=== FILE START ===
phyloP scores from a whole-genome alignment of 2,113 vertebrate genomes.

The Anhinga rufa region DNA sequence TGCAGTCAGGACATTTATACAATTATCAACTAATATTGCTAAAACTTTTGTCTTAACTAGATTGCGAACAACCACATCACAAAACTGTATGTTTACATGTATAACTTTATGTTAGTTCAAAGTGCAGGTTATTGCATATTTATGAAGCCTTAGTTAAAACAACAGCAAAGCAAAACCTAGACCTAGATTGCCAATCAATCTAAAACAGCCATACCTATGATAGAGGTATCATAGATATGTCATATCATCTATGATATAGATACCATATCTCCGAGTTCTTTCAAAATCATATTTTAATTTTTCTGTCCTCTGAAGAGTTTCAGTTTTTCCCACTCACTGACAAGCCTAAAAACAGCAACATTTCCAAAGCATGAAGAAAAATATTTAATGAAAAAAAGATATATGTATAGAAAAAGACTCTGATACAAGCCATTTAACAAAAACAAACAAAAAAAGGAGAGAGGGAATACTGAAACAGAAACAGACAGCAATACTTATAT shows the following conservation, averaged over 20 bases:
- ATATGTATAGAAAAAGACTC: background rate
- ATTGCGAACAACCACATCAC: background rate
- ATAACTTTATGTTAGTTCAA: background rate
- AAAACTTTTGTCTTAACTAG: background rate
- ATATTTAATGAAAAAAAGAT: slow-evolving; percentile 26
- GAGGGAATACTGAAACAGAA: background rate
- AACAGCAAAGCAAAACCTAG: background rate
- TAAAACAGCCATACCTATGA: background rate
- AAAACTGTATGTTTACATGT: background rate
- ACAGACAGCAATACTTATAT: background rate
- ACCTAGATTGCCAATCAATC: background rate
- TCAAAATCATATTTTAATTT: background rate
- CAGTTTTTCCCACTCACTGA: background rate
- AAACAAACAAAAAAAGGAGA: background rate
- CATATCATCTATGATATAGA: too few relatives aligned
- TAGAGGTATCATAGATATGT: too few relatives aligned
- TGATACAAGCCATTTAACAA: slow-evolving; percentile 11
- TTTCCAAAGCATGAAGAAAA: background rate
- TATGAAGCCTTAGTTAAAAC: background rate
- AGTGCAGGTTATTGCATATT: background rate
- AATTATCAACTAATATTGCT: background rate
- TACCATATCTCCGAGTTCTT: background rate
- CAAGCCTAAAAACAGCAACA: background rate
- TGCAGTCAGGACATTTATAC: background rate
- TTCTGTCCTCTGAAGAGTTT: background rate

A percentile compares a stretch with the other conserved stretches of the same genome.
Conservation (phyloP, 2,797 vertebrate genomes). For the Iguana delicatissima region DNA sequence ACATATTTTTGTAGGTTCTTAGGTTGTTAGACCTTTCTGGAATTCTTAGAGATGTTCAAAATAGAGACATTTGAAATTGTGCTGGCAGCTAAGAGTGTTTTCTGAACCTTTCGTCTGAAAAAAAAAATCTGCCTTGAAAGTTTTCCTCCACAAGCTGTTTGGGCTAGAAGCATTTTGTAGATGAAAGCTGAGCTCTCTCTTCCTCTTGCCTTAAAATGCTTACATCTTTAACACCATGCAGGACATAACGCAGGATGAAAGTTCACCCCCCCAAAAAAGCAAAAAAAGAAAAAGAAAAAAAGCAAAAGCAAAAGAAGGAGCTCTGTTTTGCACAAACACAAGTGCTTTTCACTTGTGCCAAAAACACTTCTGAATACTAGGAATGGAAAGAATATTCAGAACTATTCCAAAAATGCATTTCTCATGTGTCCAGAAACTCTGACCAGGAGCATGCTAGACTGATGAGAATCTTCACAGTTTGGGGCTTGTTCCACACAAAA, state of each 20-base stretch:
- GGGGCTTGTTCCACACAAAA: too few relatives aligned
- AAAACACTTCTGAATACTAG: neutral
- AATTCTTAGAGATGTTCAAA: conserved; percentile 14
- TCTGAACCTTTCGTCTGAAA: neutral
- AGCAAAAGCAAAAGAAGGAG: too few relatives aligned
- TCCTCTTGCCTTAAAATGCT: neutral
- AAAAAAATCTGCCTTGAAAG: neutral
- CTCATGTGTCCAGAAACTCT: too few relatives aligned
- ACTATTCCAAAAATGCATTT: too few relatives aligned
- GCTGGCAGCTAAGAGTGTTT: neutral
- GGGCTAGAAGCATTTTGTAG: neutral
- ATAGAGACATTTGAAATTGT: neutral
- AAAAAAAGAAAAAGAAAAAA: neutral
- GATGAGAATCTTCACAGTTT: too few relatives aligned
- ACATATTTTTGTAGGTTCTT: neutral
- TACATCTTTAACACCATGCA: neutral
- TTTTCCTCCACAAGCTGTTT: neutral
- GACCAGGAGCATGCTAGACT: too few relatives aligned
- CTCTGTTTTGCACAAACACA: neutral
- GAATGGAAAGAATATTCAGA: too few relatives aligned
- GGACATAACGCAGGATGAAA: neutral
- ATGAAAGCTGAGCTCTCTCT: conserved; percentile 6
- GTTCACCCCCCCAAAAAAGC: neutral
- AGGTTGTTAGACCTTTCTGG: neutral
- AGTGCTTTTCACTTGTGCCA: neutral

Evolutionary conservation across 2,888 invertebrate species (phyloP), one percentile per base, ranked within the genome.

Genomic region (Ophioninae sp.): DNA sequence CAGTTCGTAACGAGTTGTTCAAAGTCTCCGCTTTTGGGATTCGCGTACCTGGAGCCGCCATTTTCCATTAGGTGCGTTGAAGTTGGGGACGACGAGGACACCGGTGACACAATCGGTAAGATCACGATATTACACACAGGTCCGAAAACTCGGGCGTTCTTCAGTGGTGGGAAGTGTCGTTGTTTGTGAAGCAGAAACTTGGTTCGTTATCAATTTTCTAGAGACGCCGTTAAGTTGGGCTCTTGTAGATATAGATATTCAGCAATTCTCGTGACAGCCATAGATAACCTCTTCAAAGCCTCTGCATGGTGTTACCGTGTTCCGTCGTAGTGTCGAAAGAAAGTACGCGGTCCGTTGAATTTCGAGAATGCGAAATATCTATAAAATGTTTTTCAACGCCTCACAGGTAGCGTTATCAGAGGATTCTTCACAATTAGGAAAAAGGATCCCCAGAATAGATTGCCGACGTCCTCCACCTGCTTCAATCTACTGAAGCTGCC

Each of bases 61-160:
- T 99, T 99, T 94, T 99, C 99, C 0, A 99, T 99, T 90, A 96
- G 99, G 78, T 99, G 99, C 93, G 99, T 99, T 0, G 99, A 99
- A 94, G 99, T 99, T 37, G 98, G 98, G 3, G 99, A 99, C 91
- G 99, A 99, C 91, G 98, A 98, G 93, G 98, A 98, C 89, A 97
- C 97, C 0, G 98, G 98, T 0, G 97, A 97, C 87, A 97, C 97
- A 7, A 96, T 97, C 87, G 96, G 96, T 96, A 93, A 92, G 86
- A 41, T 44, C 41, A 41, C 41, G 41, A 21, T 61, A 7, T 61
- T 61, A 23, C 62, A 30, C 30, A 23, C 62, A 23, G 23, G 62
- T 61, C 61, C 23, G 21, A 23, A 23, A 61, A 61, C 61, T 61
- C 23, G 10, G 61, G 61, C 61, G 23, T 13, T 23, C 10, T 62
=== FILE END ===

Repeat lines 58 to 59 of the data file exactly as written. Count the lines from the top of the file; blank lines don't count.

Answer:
- T 99, T 99, T 94, T 99, C 99, C 0, A 99, T 99, T 90, A 96
- G 99, G 78, T 99, G 99, C 93, G 99, T 99, T 0, G 99, A 99